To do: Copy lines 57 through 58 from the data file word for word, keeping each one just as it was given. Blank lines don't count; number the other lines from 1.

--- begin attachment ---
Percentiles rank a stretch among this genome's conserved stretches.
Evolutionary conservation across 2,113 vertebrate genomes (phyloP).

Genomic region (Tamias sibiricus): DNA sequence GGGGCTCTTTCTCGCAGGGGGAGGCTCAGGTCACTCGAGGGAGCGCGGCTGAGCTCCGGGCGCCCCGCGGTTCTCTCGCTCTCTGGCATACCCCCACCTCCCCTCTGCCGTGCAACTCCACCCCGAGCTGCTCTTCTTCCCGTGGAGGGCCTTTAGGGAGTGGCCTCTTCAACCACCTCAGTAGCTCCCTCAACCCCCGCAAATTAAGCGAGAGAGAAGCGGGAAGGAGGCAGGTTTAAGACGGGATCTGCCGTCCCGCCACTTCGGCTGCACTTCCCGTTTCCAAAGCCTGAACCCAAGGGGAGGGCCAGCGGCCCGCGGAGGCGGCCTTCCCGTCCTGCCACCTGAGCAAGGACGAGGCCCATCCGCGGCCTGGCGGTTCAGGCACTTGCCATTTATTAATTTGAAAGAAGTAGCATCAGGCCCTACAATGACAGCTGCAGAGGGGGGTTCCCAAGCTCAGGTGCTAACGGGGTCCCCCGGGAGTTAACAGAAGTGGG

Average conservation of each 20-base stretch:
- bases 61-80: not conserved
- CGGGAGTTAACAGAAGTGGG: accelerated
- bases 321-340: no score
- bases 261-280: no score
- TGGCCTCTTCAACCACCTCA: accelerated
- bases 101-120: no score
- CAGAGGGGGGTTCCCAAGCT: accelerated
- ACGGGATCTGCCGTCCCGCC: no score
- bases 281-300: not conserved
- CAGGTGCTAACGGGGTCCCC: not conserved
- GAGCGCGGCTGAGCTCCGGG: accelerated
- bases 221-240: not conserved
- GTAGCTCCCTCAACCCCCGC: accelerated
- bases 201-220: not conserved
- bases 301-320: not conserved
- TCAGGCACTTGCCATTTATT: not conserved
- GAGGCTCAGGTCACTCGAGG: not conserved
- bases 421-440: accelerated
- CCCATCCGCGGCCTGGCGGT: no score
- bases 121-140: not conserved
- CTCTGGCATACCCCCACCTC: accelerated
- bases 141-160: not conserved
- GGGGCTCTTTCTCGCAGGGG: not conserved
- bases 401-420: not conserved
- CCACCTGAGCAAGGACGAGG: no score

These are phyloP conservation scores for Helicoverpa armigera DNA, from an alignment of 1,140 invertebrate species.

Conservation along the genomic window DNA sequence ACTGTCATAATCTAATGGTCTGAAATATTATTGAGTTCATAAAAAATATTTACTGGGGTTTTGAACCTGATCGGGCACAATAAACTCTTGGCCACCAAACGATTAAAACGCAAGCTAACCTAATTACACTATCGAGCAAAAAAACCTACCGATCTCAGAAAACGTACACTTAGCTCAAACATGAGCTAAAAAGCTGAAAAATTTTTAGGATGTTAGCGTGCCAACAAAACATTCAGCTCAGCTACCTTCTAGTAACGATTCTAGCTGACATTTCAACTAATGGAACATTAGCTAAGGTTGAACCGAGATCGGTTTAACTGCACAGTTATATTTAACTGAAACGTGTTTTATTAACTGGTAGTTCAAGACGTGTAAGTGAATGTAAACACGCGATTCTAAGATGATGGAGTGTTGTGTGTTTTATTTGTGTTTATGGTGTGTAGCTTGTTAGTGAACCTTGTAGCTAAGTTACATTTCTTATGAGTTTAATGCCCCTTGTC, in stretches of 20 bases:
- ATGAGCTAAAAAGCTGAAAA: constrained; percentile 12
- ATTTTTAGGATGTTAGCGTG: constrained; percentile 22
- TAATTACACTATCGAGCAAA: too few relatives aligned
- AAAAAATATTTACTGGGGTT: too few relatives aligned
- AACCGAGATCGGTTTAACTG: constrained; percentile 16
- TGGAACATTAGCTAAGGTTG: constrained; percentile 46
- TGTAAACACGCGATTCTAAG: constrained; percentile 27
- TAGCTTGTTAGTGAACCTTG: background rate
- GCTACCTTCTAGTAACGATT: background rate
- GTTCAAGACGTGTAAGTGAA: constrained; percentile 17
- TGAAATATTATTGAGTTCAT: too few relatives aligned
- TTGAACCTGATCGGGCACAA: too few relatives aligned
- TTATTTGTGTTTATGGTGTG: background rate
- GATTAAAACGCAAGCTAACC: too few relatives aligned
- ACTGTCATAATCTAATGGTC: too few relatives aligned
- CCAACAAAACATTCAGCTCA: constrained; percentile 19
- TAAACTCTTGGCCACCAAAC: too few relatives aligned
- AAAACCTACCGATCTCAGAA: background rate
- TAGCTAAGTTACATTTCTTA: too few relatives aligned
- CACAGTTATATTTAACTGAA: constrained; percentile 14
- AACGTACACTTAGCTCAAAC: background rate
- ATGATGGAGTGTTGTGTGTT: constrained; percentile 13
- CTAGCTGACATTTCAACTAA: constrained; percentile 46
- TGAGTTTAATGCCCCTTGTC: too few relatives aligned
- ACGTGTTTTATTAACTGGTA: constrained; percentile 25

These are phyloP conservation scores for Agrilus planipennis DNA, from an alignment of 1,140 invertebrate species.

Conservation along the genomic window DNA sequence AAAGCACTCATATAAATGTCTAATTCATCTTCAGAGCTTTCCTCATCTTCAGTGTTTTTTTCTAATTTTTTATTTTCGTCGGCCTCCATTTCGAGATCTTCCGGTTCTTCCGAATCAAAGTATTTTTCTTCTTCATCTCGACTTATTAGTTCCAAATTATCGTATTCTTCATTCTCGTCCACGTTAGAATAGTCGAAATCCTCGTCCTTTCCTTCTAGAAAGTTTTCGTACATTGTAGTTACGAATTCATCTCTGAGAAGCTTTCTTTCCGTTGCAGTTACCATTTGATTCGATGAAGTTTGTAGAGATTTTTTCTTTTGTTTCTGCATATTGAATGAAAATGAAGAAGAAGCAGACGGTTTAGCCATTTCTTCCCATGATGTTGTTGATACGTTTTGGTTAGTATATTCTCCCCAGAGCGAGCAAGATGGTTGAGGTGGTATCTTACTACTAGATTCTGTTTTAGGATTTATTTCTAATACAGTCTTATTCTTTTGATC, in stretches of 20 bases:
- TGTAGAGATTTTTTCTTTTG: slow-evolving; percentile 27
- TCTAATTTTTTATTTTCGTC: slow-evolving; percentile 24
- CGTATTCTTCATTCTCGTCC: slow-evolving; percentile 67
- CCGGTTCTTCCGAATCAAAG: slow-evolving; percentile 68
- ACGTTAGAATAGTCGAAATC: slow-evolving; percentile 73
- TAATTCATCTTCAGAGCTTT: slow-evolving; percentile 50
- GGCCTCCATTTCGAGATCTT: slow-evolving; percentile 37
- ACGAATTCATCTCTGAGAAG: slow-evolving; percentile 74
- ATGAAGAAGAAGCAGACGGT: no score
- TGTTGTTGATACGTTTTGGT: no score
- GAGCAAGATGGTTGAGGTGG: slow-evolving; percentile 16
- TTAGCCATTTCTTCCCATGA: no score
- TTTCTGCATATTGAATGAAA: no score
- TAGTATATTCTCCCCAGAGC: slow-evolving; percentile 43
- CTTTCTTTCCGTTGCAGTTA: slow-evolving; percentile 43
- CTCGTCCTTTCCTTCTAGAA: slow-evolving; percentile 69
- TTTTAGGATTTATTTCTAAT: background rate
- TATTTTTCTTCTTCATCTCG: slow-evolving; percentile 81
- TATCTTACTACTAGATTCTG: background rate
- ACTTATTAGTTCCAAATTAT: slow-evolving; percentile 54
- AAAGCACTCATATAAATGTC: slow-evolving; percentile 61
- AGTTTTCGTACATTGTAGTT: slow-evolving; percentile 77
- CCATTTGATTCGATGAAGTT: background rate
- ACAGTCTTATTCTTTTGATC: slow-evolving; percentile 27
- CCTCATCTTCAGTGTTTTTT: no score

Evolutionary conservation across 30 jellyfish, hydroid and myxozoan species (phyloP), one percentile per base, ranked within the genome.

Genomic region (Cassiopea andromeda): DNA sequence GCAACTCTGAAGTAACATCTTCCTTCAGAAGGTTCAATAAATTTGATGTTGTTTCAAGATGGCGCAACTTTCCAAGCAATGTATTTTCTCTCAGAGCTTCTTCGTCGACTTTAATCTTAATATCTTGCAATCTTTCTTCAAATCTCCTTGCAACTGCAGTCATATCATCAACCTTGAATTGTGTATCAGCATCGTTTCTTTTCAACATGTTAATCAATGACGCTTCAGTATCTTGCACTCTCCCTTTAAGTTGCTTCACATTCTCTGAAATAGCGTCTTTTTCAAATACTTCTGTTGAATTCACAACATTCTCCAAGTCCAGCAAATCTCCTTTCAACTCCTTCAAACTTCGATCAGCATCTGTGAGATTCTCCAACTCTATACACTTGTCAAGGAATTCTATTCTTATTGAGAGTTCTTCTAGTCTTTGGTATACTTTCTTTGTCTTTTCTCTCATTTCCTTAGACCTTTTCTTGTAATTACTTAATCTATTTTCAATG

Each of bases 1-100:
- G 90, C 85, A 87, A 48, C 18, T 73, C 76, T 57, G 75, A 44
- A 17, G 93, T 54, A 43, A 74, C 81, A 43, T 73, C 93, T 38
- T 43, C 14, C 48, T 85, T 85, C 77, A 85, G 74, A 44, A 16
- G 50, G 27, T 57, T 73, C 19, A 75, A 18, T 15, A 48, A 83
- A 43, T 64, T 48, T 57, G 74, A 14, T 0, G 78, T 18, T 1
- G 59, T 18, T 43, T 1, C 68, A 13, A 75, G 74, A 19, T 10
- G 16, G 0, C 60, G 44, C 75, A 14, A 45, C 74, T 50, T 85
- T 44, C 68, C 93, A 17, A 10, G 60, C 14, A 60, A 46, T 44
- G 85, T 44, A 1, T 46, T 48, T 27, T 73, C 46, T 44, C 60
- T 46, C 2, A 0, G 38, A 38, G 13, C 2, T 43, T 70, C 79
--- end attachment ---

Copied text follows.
These are phyloP conservation scores for Agrilus planipennis DNA, from an alignment of 1,140 invertebrate species.

Conservation along the genomic window DNA sequence AAAGCACTCATATAAATGTCTAATTCATCTTCAGAGCTTTCCTCATCTTCAGTGTTTTTTTCTAATTTTTTATTTTCGTCGGCCTCCATTTCGAGATCTTCCGGTTCTTCCGAATCAAAGTATTTTTCTTCTTCATCTCGACTTATTAGTTCCAAATTATCGTATTCTTCATTCTCGTCCACGTTAGAATAGTCGAAATCCTCGTCCTTTCCTTCTAGAAAGTTTTCGTACATTGTAGTTACGAATTCATCTCTGAGAAGCTTTCTTTCCGTTGCAGTTACCATTTGATTCGATGAAGTTTGTAGAGATTTTTTCTTTTGTTTCTGCATATTGAATGAAAATGAAGAAGAAGCAGACGGTTTAGCCATTTCTTCCCATGATGTTGTTGATACGTTTTGGTTAGTATATTCTCCCCAGAGCGAGCAAGATGGTTGAGGTGGTATCTTACTACTAGATTCTGTTTTAGGATTTATTTCTAATACAGTCTTATTCTTTTGATC, in stretches of 20 bases: